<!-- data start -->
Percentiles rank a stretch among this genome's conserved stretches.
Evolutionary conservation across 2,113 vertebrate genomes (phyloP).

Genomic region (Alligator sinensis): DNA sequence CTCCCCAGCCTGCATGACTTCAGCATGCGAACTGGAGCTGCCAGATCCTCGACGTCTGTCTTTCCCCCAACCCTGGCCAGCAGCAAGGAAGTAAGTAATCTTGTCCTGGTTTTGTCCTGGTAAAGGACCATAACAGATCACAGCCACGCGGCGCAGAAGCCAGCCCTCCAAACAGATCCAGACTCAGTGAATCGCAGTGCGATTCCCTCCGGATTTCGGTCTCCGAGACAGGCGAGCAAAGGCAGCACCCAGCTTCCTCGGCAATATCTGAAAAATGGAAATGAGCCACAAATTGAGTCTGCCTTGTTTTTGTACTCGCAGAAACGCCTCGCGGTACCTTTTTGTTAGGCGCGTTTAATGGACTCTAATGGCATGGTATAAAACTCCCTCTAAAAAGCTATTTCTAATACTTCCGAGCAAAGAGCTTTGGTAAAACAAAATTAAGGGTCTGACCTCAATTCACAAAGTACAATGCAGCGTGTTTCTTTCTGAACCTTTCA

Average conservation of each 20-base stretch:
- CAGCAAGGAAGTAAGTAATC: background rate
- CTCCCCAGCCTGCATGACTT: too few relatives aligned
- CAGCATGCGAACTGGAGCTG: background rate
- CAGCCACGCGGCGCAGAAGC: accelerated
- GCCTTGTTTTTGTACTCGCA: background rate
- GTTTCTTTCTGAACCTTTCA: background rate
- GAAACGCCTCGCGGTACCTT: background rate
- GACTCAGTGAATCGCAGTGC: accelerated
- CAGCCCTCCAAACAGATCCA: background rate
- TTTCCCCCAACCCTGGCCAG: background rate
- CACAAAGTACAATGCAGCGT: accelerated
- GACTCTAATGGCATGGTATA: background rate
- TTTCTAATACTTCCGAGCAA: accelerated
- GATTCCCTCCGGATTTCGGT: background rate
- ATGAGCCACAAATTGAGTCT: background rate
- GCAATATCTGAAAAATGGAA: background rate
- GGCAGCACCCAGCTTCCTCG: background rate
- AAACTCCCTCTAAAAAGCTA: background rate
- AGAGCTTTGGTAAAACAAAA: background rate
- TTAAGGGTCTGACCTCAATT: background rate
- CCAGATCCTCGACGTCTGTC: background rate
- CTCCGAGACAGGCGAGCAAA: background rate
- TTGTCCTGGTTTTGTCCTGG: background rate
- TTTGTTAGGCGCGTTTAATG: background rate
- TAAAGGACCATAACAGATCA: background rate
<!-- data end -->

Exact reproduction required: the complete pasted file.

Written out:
Percentiles rank a stretch among this genome's conserved stretches.
Evolutionary conservation across 2,113 vertebrate genomes (phyloP).

Genomic region (Alligator sinensis): DNA sequence CTCCCCAGCCTGCATGACTTCAGCATGCGAACTGGAGCTGCCAGATCCTCGACGTCTGTCTTTCCCCCAACCCTGGCCAGCAGCAAGGAAGTAAGTAATCTTGTCCTGGTTTTGTCCTGGTAAAGGACCATAACAGATCACAGCCACGCGGCGCAGAAGCCAGCCCTCCAAACAGATCCAGACTCAGTGAATCGCAGTGCGATTCCCTCCGGATTTCGGTCTCCGAGACAGGCGAGCAAAGGCAGCACCCAGCTTCCTCGGCAATATCTGAAAAATGGAAATGAGCCACAAATTGAGTCTGCCTTGTTTTTGTACTCGCAGAAACGCCTCGCGGTACCTTTTTGTTAGGCGCGTTTAATGGACTCTAATGGCATGGTATAAAACTCCCTCTAAAAAGCTATTTCTAATACTTCCGAGCAAAGAGCTTTGGTAAAACAAAATTAAGGGTCTGACCTCAATTCACAAAGTACAATGCAGCGTGTTTCTTTCTGAACCTTTCA

Average conservation of each 20-base stretch:
- CAGCAAGGAAGTAAGTAATC: background rate
- CTCCCCAGCCTGCATGACTT: too few relatives aligned
- CAGCATGCGAACTGGAGCTG: background rate
- CAGCCACGCGGCGCAGAAGC: accelerated
- GCCTTGTTTTTGTACTCGCA: background rate
- GTTTCTTTCTGAACCTTTCA: background rate
- GAAACGCCTCGCGGTACCTT: background rate
- GACTCAGTGAATCGCAGTGC: accelerated
- CAGCCCTCCAAACAGATCCA: background rate
- TTTCCCCCAACCCTGGCCAG: background rate
- CACAAAGTACAATGCAGCGT: accelerated
- GACTCTAATGGCATGGTATA: background rate
- TTTCTAATACTTCCGAGCAA: accelerated
- GATTCCCTCCGGATTTCGGT: background rate
- ATGAGCCACAAATTGAGTCT: background rate
- GCAATATCTGAAAAATGGAA: background rate
- GGCAGCACCCAGCTTCCTCG: background rate
- AAACTCCCTCTAAAAAGCTA: background rate
- AGAGCTTTGGTAAAACAAAA: background rate
- TTAAGGGTCTGACCTCAATT: background rate
- CCAGATCCTCGACGTCTGTC: background rate
- CTCCGAGACAGGCGAGCAAA: background rate
- TTGTCCTGGTTTTGTCCTGG: background rate
- TTTGTTAGGCGCGTTTAATG: background rate
- TAAAGGACCATAACAGATCA: background rate